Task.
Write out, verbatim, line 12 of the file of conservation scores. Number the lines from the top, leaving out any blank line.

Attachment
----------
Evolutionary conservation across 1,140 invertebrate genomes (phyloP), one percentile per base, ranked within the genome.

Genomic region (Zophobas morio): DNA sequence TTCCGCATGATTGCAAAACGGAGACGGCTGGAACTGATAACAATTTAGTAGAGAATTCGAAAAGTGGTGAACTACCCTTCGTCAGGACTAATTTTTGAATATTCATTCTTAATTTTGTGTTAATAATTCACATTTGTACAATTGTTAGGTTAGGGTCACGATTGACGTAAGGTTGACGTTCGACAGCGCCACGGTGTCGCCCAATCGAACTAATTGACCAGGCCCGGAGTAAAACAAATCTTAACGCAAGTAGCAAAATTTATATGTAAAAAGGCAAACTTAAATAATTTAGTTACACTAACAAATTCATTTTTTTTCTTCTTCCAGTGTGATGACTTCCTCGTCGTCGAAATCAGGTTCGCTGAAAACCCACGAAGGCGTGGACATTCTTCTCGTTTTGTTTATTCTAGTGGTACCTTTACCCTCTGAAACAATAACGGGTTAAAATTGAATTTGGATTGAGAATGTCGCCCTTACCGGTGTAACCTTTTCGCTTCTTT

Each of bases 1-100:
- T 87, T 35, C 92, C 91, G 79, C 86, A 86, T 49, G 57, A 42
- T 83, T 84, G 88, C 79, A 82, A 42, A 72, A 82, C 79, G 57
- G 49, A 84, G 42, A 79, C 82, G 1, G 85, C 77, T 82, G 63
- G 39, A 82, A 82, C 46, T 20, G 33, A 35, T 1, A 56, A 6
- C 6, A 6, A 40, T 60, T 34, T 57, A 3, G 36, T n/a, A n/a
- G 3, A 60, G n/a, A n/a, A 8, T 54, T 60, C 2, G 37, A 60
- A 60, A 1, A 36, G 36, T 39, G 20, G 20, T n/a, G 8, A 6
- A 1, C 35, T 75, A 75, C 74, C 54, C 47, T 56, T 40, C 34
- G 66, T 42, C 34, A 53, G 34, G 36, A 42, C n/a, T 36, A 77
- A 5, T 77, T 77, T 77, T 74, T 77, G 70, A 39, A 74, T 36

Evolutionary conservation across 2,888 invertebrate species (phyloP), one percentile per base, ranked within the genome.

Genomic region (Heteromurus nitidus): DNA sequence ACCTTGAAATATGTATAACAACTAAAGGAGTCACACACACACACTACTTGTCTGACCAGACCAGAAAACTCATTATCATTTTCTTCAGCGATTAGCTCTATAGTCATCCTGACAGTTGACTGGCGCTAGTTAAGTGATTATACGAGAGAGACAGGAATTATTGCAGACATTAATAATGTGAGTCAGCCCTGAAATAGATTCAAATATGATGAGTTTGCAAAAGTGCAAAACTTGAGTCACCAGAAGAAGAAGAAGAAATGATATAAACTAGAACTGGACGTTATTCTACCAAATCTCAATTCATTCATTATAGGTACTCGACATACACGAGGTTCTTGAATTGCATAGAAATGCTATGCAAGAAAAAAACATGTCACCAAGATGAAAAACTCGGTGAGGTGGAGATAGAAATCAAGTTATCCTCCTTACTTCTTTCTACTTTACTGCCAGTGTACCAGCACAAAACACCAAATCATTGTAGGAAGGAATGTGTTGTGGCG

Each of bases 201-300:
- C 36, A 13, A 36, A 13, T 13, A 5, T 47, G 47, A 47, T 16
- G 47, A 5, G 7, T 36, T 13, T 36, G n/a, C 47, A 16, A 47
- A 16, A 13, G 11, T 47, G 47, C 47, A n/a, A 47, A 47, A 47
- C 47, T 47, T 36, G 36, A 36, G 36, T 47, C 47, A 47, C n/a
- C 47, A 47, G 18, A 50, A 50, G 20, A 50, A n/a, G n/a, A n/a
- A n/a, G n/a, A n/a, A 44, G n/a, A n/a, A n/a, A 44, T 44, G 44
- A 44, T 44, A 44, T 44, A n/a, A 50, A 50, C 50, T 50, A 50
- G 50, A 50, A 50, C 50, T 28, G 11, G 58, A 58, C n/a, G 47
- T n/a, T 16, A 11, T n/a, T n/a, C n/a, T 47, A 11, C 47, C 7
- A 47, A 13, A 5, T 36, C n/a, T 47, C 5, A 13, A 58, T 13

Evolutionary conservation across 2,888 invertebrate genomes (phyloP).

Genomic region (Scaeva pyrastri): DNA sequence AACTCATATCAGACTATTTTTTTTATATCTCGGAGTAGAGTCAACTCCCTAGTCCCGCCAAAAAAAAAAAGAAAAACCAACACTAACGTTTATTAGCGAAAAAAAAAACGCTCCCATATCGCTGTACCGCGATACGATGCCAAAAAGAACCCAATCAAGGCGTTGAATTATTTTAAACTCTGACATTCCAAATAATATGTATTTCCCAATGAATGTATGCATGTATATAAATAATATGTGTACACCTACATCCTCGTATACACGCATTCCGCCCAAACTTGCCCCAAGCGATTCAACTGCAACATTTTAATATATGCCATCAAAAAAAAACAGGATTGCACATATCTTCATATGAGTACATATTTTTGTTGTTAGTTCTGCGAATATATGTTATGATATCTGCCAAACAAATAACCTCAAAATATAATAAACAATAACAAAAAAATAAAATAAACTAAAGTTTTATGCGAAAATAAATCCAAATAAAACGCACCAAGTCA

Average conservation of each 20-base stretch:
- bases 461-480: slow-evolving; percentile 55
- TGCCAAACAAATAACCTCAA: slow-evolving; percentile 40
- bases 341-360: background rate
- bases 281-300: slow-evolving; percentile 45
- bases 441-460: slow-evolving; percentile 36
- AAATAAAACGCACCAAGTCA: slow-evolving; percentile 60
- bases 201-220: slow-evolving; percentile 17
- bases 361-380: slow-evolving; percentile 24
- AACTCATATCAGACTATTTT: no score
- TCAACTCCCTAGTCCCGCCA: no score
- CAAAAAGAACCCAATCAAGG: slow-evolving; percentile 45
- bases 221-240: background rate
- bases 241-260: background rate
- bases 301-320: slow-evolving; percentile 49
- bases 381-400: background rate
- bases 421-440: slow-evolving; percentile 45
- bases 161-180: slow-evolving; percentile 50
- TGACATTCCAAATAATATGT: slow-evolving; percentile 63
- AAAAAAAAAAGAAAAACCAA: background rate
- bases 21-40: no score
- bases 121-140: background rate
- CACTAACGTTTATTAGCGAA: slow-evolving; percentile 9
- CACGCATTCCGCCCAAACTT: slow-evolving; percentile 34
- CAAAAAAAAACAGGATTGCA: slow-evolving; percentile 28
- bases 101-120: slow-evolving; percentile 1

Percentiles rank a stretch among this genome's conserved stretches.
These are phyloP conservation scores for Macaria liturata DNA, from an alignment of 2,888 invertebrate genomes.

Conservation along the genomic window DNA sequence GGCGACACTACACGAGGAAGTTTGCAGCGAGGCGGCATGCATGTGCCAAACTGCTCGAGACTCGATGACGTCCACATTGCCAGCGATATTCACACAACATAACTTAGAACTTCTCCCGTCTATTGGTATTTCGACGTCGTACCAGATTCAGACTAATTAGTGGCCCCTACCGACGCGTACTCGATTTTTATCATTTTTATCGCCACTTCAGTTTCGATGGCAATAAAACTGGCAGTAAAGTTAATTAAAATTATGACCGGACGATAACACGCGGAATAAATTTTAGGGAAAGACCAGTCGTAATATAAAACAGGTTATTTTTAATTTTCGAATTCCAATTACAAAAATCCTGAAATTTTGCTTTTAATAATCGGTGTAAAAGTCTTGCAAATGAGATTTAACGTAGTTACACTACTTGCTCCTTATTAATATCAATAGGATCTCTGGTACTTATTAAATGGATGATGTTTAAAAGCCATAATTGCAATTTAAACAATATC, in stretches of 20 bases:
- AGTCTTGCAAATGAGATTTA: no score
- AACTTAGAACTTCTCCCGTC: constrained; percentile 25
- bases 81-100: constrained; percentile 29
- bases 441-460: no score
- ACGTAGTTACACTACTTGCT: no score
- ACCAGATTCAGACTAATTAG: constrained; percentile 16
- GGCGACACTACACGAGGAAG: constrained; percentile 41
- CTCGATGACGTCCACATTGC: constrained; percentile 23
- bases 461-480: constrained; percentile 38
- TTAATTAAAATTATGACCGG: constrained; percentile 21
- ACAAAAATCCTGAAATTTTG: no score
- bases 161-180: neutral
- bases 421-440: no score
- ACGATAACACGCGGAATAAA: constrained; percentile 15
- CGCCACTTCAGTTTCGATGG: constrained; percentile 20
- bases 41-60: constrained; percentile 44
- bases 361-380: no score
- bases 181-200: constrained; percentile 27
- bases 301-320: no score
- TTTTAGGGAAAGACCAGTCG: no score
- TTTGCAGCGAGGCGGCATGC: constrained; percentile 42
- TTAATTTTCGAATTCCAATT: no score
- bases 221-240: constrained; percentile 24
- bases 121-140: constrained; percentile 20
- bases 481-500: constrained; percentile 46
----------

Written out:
- G 66, T 42, C 34, A 53, G 34, G 36, A 42, C n/a, T 36, A 77